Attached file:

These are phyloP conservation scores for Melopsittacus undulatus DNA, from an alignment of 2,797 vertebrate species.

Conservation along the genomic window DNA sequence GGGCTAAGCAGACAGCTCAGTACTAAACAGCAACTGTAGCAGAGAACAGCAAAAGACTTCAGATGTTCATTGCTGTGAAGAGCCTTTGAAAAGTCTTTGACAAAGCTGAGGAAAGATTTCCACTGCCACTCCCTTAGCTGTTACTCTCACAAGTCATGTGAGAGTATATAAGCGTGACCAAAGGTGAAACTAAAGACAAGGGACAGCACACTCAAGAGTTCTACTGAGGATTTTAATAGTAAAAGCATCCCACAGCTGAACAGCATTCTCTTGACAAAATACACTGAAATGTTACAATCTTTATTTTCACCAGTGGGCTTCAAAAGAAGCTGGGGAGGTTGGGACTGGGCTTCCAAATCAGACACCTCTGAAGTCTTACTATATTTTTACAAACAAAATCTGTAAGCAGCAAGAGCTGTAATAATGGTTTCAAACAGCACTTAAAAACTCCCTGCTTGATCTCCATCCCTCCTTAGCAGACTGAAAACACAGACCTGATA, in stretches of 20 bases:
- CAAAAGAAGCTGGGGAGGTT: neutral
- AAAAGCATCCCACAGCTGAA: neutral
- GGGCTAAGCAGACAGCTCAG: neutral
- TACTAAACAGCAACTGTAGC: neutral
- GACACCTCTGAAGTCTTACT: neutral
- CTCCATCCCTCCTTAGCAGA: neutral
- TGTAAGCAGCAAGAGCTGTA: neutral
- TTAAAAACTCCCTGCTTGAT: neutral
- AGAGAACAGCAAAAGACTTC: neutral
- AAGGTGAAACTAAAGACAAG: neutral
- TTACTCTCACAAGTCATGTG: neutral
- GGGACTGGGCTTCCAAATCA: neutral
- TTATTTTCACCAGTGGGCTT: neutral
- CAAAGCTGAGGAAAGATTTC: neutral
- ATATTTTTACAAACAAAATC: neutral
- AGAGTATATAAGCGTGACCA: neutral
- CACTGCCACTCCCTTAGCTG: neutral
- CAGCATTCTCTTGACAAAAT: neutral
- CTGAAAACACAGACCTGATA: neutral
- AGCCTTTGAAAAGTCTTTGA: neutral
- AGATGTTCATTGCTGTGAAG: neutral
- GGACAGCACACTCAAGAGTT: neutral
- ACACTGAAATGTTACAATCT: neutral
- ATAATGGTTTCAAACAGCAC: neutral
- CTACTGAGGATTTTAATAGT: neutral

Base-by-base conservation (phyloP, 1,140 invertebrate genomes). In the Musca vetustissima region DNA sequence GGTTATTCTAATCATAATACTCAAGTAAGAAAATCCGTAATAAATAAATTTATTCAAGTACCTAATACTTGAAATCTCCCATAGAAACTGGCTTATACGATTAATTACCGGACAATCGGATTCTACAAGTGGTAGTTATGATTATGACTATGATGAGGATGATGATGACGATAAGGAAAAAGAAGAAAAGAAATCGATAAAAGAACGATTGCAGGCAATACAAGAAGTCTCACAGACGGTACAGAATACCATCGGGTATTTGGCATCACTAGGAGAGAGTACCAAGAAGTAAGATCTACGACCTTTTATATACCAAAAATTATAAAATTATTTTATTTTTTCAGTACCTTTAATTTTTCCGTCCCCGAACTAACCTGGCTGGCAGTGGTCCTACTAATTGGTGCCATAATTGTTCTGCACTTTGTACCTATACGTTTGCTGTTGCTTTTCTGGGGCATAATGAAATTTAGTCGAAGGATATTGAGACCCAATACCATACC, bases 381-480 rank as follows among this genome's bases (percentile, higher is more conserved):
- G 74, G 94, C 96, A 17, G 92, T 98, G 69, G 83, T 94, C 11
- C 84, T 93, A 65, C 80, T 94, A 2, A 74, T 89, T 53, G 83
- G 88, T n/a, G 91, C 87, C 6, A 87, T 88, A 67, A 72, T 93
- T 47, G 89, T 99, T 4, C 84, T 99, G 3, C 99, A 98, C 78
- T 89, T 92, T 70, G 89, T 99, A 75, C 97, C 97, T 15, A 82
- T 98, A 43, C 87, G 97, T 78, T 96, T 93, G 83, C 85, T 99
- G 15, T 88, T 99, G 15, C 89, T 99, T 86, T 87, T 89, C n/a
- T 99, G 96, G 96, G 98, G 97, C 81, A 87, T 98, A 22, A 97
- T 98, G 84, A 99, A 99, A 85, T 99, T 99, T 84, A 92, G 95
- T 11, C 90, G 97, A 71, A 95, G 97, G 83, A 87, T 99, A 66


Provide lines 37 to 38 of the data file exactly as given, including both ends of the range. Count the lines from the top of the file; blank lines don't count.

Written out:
- T 98, G 84, A 99, A 99, A 85, T 99, T 99, T 84, A 92, G 95
- T 11, C 90, G 97, A 71, A 95, G 97, G 83, A 87, T 99, A 66